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King for a Day

By Ben Deptula

Plane in wires

It was an absolutely beautiful fall day in Alaska’s Interior. Blue sky as far as the eye could see! I jumped in my pickup truck and headed out to the airfield in North Pole. En route, I couldn’t escape the feeling of excitement in anticipation of what the day had in store.

I arrived at the airfield and was met by fellow “air junkies” Steve Marquiss, Randy Echols, and Roger Ruess. Judging by the looks on their faces, I knew they had something big planned. I asked Randy where they were going. He said, “We’re thinking of heading out to Gold King to check out Andrew Carrie’s new cabin.” Without hesitation, I said, “Count me in.”
Gold King is located on a plateau situated against the rugged northern flanks of the Alaska Range. It sits approximately 300 feet above the valley floor and requires pilots to use extreme caution when taking off, or landing in windy conditions. However, the wind wasn’t expected to be an issue, and the forecast was for light and variable all day. Simply put, the weather conditions were ideal for a trek into the mountains.

Gold King Crreek airport ahead
Gold King Creek Airport is ahead.

After preparing our trikes, I noticed that the others were already strapped in their aircraft with engines running. I started my AirBorne XT-912 and did the usual warm-up and systems check. I departed the tie-down area and followed the others out to the runway. Steve was the first to take off and was followed immediately after by Randy and Roger. It was like a mini-mass exodus of trikes departing in rapid succession into the wilds of Alaska – really cool stuff.

Finally, it was my turn to take off. I centered my trike on the gravel runway, accelerated to full power, and pushed the control bar all the way out. My trike leaped off the ground and ascended toward the heavens at a respectable 2,000 feet per minute.
Once airborne, we pointed our trikes southwest and headed for Clear Creek Butte. The butte is a highly visible landmark located deep within the Tanana Flats. As I approached it, I could see the other trikes ahead and lined up in tandem formation. Imagine clear blue skies, big white mountains, and three tiny trikes dotting the horizon – a very impressive sight to say the least.

Roger enroute
Roger en route to Gold King

As I flew over the northern edge of the butte, I looked down and saw something moving across the terrain. At first, I thought it might have been a moose. I reduced power and descended to a slightly lower altitude to get a better look. In addition, I made absolutely sure to keep my distance so I wouldn’t alarm whatever was down there. Then, out of the corner of my eye, a giant grizzly bear appeared in the thick brush. It stood on its hind legs and looked up in my direction. I estimated that it was at least 8 feet tall. I had seen quite a few Grizzlies in the wild before but nothing quite as big as this one – it was huge! I said to myself, “This wouldn’t be a good time for an engine out. I’m outta here!” I hand cranked the trimmer for maximum speed, hit the throttle hard, and didn’t look back. My presence at Clear Creek Butte was history. With Clear Creek Butte left in my prop wash, I was off to the Wood River Butte, some 15 miles to the southwest.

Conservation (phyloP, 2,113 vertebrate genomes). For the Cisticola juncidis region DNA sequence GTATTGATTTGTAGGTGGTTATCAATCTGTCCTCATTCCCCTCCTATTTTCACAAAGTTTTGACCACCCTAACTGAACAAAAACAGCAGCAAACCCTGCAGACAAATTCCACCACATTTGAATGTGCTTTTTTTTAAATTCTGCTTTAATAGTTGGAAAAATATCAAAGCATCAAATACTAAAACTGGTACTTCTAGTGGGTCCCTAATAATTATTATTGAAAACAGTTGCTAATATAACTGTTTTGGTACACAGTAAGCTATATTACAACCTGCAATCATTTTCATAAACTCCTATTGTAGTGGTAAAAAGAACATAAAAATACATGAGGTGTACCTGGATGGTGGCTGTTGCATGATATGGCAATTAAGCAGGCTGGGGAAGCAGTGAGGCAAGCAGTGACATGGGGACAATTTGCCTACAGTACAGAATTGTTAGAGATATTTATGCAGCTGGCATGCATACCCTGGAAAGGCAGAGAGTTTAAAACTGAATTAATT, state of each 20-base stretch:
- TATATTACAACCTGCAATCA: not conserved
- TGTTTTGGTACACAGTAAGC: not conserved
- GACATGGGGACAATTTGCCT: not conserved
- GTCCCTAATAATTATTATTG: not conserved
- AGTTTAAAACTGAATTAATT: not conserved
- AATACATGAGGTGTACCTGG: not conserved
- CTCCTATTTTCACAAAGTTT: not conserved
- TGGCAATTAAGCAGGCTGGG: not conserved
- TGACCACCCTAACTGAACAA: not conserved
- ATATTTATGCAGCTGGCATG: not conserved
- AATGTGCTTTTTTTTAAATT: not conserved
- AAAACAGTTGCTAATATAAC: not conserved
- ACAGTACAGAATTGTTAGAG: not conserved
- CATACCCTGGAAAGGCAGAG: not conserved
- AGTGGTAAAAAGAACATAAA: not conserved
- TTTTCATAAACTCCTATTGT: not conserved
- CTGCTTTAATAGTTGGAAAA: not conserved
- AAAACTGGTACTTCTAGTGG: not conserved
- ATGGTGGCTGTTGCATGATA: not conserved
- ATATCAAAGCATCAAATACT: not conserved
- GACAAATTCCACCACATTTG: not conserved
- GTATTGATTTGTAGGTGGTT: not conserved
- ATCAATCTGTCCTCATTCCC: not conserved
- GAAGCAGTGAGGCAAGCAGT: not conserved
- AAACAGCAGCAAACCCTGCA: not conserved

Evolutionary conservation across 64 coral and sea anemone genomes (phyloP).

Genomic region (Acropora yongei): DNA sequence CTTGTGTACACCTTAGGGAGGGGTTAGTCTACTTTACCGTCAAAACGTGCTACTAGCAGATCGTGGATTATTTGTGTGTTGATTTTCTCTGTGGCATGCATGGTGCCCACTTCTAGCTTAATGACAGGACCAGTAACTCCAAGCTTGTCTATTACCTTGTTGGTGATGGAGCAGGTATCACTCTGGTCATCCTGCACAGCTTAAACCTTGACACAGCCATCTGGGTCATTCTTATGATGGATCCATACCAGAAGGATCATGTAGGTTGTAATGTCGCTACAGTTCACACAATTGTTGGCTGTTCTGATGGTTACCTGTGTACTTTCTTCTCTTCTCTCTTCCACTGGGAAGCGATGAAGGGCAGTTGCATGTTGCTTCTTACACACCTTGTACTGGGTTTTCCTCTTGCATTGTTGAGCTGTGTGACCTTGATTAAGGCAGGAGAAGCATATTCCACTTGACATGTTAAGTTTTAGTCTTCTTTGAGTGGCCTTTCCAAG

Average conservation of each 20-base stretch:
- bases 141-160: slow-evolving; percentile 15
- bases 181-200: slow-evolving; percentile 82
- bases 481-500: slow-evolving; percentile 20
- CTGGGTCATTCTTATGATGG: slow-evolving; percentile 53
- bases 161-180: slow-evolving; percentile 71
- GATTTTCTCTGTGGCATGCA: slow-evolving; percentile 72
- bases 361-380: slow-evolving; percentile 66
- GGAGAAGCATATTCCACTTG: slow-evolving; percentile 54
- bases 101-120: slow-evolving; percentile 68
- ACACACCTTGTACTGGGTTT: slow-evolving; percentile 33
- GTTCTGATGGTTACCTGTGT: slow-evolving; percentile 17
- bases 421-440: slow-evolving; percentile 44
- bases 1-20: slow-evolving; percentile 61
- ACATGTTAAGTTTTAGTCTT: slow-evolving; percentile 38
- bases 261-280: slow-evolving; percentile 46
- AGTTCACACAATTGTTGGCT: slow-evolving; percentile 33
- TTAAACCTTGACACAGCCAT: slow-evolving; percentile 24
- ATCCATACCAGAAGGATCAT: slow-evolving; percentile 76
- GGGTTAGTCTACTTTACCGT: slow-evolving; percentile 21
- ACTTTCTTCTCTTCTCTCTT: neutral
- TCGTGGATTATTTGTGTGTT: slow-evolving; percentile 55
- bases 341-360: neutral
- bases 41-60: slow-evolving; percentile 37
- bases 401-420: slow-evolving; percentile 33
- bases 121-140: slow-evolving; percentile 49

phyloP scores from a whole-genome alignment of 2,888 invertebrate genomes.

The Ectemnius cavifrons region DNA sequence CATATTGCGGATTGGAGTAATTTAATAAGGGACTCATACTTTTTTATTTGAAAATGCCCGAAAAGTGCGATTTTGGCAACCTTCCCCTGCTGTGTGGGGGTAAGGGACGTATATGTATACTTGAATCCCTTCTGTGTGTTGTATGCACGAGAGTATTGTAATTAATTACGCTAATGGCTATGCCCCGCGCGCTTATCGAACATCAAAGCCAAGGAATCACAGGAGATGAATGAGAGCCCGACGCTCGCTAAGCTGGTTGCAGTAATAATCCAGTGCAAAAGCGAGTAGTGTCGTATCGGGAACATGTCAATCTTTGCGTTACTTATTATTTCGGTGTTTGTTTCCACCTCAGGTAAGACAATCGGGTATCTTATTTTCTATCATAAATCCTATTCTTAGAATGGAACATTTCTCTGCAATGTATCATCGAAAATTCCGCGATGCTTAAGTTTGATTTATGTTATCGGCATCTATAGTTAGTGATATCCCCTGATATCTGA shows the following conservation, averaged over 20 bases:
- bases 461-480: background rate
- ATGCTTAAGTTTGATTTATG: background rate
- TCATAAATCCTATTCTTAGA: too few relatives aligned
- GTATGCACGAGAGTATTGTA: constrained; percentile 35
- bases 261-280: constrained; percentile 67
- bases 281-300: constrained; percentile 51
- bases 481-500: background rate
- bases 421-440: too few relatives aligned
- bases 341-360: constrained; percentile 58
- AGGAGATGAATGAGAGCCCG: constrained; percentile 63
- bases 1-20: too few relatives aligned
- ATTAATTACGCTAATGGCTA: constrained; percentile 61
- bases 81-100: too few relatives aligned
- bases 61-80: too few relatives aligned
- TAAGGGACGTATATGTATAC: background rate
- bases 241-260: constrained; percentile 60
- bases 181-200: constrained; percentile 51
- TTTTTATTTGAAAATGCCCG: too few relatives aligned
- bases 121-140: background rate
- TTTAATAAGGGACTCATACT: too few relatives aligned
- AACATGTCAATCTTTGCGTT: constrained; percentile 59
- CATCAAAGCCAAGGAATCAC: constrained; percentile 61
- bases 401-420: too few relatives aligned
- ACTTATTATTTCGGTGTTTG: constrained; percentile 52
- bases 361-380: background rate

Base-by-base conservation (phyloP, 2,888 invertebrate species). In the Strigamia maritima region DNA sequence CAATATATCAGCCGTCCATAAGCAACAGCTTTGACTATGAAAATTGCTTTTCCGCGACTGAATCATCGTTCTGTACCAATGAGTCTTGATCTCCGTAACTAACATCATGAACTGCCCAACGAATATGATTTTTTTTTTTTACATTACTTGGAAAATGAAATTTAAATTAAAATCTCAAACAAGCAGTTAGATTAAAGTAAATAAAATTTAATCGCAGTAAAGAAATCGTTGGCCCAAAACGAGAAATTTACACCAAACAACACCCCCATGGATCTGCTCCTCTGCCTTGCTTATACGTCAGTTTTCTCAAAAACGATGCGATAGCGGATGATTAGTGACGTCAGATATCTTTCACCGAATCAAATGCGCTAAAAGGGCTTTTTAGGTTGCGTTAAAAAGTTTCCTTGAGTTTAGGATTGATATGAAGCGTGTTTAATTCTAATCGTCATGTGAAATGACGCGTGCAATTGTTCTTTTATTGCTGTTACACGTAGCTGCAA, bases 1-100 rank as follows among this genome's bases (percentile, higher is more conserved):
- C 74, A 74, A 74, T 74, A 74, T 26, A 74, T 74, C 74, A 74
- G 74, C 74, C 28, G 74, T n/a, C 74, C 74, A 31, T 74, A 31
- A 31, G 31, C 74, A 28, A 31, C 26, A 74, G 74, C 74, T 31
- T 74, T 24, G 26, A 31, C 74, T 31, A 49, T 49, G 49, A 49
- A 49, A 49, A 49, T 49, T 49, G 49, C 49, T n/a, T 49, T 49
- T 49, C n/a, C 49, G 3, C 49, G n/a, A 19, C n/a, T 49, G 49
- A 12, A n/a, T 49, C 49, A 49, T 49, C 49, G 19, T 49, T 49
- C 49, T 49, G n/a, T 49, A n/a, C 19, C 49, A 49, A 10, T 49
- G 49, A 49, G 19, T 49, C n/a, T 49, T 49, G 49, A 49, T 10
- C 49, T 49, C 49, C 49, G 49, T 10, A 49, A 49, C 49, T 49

Wood River Butte
Wood River Butte

The Wood River Butte is the last prominent feature before hitting the Alaska Range. In flight, we were treated to smooth air and a million dollar view of the mountains, which included a rare close-up of North America’s tallest peak, Mount McKinley. It was spectacular! I felt very fortunate that I was able to witness Alaska’s pure raw beauty from the vantage point of my AirBorne XT-912. The rest of the way to the Wood River Butte was met with no surprises as we continued to navigate our trikes further south and deeper into the jaws of the Alaska Range.

Flying a trike in mountainous terrain can be a nerve-racking experience. If not done properly, it can have disastrous consequences. I make sure to pay close attention to wind direction and velocity before each flight out to the mountains. If the weather is favorable, I go for it. If not, I wait it out. Even though the wind wasn’t a factor this day, I proceeded with extreme caution and was prepared to turn back at any moment.

On final to Gold King
On final approach to Gold King

As Gold King came into view, I noticed that it was immersed in beautiful fall foliage. Brilliant golds, yellows, oranges, and reds surrounded the plateau on which it sits—an amazing display of Mother Nature at her best.

With the runway in site, I turned onto final approach and saw that the others had already arrived and were parked at the west end of the airstrip. I made a smooth touchdown and taxied to the parking area, shut down the engine, and coasted to a complete stop. After securing my trike, I was met by my flying colleagues. All of them had huge grins on their faces. I have to admit I couldn’t help but smile, myself; it felt good to be king for a day!

Gold King Creek Airport
The guys at Andrew Carrie’s cabin at Gold King Creek Airport

GoldKingCreekAirport (PAAN) is a public airport owned by the state of Alaska. The airport directory reports the landing surface is rough unimproved gravel/dirt in poor condition with rocks up to 4 inches on the surface.

Ben Deptula is a certificated flight instructor who operates a flight school in Fairbanks, Alaska, specializing in sport pilot/weight shift control instruction. Check out his website at AirborneAlaska.net.

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